The Nene, or Hawaiian Goose, is Hawaii's state bird. Once numbering around 25,000, the Nene was nearly erradicated, less than 30 birds survived, in the 1940's by hunting and environmental changes brought on by agriculture and introduced animals, such as the mongoose. While still on the endangered list, the Nene's future looks promising with around 800+ birds currently in the wild. The Nene, believed to be a descendant of the Canada Goose, does little flying or swimming, and has developed weaker wings, partially webbed feet, and longer toes for climbing on rocky lava flows. The Nene feeds on both native and introduced plants in the grasslands and slopes where it lives.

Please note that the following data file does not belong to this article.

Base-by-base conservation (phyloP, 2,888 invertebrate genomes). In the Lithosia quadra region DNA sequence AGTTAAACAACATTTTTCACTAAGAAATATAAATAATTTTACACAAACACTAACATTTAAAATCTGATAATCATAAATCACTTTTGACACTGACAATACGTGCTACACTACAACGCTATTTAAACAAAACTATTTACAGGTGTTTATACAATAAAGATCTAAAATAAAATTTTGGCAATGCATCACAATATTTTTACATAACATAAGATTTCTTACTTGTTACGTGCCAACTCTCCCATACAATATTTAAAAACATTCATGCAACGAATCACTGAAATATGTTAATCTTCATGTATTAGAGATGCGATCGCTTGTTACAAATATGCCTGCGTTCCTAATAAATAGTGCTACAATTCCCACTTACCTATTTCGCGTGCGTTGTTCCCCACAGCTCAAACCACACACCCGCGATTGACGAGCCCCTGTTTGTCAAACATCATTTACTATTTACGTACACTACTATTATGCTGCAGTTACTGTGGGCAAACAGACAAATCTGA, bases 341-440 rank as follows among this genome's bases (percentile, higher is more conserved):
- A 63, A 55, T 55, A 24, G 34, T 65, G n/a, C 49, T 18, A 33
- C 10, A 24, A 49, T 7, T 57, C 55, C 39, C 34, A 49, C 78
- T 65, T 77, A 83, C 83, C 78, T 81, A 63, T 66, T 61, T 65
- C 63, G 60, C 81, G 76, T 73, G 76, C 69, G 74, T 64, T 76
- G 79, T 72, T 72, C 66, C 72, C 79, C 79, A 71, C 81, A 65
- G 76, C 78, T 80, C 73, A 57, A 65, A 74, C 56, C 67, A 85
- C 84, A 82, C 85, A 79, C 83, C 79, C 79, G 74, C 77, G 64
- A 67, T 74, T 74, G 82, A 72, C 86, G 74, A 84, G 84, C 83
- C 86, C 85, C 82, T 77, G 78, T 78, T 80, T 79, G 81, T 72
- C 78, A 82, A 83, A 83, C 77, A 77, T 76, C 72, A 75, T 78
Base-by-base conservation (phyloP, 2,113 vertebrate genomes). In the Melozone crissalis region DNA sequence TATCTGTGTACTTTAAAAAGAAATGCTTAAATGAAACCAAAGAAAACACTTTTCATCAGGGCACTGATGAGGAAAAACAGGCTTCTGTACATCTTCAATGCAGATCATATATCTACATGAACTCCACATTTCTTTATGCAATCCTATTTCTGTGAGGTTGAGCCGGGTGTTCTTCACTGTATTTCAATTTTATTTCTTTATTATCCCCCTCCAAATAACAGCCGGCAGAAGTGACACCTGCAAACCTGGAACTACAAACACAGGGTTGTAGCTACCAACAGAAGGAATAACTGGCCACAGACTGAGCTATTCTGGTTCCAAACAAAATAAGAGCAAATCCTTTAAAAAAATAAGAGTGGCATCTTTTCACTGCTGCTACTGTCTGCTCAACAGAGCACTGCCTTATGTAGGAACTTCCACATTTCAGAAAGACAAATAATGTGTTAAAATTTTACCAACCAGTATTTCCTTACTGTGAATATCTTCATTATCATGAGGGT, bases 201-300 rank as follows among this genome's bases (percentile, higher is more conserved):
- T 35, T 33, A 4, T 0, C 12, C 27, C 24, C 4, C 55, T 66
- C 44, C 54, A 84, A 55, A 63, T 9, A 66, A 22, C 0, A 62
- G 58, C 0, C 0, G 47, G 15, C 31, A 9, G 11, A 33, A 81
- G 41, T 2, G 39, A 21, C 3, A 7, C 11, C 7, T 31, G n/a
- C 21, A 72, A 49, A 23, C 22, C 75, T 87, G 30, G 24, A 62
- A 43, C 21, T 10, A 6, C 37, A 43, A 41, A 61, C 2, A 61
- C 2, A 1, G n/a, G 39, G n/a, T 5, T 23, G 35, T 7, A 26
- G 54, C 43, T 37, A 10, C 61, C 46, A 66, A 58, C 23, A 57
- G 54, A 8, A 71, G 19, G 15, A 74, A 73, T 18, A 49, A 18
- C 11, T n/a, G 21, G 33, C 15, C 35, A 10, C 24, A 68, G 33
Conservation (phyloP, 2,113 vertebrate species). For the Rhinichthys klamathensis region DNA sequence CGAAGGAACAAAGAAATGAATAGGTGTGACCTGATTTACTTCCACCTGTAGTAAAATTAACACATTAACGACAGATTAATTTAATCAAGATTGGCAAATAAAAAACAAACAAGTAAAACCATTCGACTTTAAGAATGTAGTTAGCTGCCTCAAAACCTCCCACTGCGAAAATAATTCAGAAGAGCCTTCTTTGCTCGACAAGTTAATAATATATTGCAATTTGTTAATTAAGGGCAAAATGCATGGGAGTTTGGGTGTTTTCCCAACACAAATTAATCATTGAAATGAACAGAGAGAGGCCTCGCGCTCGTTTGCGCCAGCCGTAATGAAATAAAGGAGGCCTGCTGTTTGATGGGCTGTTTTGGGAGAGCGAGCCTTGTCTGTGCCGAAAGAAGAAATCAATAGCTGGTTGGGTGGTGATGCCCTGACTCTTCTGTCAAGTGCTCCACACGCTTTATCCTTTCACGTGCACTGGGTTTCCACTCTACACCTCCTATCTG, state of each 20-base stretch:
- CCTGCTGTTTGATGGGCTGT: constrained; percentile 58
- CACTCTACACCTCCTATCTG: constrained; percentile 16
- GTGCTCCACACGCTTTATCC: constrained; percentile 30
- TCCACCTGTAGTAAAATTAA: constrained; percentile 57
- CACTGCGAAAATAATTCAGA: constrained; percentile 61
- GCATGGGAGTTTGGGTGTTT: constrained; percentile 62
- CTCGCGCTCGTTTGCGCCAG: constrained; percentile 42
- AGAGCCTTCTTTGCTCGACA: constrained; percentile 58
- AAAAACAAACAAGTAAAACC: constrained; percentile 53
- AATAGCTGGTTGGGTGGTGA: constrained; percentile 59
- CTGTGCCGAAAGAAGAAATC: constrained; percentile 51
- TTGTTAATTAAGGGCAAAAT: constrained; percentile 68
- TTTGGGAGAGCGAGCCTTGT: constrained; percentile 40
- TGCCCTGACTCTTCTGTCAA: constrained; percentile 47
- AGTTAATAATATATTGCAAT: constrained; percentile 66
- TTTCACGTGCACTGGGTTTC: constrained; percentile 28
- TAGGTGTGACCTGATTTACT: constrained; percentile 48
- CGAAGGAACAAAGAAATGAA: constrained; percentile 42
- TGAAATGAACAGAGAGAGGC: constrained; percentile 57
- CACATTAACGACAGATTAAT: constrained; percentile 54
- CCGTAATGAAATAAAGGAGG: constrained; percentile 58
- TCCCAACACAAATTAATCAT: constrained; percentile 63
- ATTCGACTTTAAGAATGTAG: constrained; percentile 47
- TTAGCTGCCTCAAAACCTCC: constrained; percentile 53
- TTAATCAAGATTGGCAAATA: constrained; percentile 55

Black head and back of neck. Tan cheeks and front of neck. Black bill. Dark eyes with whitish eye ring, but can be hard to see. Brown to reddish tan breast. Brown to reddish-brown wings with white tips. Black undertail. Black legs and feet. Sexes similar, but male is slightly larger. 21 to 26 inches in length.
Scrubland, grassland, golf courses, sparsely vegetated slopes, and rugged lava fields.
1-5 whitish eggs. The eggs have a 30 day incubation period. Fledging occurs in 75-90 days. The female incubates the eggs. The bowl shaped nest is built in a hollow in volcanic rock or under a shrub and is lined with grass and down.
- Kilauea Point Lighthouse, Kauaui, HI